Leaders work hard, but also smartly. Half of all Canadians believe it is important to be good at multi-tasking. Effective dashboards have already designed all the visualizations saving you millions of hours writing SQL or designing axes—so you just need to click on questions you want answered and get served the right visualizations, whether it’s analyzing your inventory turnover or team performance instantly.
Make data literacy for everyone
Dashboards must allow business stakeholders to become self-sufficient, equipping them with necessary information quickly. However, we know that not everyone is data literate nor excited about data. Therefore, when building dashboards, make insights and data literacy a top-down initiative, providing knowledge necessary to varied audiences easily. The dashboard learning curve is less steep for medium-to-large firms, with those in R&D, marketing and sales, corporate policy, data processing and HR departments expressing more confidence with using new technology products, according to Vividata.
Using AI and infotainment techniques triggers top-down change—from C-suite teams to field workers. Enabling data and analytics novices to learn by browsing data in a controlled but engaging manner saves them the need to run to an analyst for data-related questions. Survey platform QuestionPro’s dashboards offer benefits like no start-up time and 24-7 support from skilled analysts and bots.
The more you understand your users’ tasks, experiences, capabilities, preferences and habits, the better your dashboard’s performance. Use clear visualizations and engaging infographics with augmented-reality techniques to help users decode complex charts and tables that link findings to the real world. Headset’s dashboards (which take at least seven hours of market research to be created) allow you to drill down and filter by week, moving in and out of analysis and time. You could be analyzing package size trends in chocolate, pricing band trends in pre-rolls (across markets or across stores), and you could keep customizing the analyses, flipping by brands to analyze market share, answering questions like “how did holiday sales look like” or “how often are pre-rolls purchased with a flower-product (market basket analysis)” thus powering leadership in an industry where data (and data literacy) is often perceived to be limited.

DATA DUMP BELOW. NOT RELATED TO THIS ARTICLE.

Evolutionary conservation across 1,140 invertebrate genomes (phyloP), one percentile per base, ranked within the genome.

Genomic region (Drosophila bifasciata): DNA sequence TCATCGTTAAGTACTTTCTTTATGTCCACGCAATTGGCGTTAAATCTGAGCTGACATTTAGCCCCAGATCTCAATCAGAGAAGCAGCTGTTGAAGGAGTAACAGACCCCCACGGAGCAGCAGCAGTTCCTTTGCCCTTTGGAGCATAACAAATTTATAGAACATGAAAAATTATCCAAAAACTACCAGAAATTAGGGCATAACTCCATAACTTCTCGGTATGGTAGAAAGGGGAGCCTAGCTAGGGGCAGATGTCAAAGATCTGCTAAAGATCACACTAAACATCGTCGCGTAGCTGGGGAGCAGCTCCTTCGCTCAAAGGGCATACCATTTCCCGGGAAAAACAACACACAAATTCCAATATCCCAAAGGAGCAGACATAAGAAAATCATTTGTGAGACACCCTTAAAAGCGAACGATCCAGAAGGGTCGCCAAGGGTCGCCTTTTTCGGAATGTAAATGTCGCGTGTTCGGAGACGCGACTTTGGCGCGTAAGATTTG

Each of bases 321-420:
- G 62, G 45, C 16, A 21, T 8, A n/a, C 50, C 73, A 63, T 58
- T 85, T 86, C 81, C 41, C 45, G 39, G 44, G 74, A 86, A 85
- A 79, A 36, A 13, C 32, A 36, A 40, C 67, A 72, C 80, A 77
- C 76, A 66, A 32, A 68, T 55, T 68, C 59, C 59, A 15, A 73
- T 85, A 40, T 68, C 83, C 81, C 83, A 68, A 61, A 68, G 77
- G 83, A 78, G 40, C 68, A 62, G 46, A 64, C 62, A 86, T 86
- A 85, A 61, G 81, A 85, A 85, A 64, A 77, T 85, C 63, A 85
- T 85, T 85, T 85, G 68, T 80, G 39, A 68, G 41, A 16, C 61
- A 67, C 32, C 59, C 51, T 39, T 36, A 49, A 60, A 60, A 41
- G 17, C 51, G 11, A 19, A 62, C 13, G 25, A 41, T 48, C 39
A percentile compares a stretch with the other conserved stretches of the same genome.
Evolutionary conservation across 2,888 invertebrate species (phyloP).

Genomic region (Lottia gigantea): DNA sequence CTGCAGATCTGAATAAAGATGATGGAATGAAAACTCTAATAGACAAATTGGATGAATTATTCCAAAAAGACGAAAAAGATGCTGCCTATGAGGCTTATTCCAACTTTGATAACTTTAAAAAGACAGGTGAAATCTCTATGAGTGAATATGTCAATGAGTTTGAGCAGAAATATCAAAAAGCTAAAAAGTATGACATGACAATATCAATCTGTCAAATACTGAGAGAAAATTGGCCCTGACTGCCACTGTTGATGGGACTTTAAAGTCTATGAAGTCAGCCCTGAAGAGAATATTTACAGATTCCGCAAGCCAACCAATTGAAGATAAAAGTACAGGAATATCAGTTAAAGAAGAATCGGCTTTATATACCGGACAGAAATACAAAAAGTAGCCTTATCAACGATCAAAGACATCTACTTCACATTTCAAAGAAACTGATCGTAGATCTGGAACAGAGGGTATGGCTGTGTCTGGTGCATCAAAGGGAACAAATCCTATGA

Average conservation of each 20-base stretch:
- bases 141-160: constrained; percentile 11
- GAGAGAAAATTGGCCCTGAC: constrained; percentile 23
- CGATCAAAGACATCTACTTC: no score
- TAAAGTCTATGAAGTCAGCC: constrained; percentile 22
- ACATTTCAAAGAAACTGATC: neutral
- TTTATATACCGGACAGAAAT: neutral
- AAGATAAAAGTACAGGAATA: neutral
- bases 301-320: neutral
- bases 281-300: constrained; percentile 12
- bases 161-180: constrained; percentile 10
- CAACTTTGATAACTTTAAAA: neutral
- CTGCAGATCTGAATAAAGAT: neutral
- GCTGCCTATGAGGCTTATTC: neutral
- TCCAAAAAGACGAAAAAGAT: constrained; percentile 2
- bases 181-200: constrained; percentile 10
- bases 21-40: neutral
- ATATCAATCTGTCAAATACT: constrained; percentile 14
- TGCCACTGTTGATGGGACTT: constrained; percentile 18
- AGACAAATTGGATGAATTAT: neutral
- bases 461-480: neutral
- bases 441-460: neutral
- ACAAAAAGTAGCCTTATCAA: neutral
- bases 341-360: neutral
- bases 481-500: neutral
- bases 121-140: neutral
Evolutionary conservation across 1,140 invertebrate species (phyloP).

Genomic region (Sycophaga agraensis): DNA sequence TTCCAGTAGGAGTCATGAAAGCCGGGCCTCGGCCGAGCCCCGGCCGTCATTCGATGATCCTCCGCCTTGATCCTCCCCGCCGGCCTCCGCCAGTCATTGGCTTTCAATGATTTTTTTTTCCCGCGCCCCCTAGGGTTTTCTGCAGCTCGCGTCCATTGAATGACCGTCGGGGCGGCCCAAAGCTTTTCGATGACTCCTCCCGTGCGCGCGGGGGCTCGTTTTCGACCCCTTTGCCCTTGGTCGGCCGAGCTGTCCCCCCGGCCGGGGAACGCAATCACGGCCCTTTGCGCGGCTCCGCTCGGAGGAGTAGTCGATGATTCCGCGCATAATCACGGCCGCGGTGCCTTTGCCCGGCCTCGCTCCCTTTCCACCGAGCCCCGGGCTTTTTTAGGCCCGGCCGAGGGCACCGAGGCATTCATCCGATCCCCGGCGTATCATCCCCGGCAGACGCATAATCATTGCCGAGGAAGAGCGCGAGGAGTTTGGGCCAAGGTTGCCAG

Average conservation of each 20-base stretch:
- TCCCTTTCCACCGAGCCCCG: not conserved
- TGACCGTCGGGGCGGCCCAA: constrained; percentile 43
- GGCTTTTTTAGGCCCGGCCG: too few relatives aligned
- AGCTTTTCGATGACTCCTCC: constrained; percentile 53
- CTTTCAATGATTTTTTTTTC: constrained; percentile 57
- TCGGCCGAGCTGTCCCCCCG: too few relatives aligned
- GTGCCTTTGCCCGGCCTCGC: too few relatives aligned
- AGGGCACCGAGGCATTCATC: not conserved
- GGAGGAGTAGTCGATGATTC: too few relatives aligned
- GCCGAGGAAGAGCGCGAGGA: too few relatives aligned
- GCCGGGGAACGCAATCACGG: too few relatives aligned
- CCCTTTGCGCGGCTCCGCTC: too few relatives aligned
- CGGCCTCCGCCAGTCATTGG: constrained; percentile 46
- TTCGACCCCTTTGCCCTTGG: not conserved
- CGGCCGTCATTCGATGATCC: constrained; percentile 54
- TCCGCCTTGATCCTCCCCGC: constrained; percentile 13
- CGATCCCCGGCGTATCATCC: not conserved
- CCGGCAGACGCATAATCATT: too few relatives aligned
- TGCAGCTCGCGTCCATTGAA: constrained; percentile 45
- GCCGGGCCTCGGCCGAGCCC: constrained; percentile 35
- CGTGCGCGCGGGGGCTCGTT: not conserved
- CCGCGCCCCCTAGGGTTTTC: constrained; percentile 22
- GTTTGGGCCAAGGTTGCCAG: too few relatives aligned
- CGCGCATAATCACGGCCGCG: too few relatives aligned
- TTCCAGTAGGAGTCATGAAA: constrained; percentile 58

As the global volume and velocity of data produced and collected only increases, leadership teams must evolve strong partnerships with IT departments to maximize their dashboard advantage. Your business question must remain at the front and centre of every visualization to tell meaningful stories that stakeholders can act on to lead effectively.
Arundati Dandapani is the Founder of Generation1.ca, a cross-sectoral resource for Canada’s newest residents, and also currently the Chief Editor of Canada’s Marketing Research and Intelligence Association MRIA-ARIM, advising non-profits and businesses on their insights and communications objectives.